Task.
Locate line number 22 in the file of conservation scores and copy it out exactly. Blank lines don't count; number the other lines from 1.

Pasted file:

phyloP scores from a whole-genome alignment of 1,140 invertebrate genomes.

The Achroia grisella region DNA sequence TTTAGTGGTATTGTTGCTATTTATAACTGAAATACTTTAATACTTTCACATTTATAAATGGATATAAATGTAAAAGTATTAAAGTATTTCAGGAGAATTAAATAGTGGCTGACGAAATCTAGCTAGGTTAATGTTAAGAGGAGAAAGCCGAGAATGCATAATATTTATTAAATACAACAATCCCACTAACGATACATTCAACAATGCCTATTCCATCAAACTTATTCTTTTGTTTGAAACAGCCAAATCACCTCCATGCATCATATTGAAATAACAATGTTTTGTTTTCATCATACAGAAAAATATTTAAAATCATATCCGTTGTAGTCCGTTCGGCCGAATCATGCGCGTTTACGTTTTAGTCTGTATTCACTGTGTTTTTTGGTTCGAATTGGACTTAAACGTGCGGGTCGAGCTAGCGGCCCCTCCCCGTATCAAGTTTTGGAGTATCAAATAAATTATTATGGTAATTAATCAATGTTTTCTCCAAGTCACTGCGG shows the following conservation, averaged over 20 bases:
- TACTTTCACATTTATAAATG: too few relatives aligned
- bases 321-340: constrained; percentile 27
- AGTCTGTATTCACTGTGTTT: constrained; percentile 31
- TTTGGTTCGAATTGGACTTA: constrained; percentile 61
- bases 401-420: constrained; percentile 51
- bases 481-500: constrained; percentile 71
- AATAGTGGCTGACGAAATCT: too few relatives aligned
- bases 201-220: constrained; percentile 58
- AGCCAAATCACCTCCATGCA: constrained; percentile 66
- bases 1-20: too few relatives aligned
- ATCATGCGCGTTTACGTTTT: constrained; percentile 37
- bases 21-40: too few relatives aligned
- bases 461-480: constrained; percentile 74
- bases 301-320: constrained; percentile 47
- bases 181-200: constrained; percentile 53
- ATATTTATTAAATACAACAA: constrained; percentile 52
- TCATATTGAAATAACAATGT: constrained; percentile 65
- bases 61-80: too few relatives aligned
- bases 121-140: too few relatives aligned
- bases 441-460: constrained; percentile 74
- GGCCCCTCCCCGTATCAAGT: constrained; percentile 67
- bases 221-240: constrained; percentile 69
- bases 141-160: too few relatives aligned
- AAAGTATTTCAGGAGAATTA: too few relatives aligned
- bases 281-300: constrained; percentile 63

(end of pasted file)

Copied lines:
- bases 441-460: constrained; percentile 74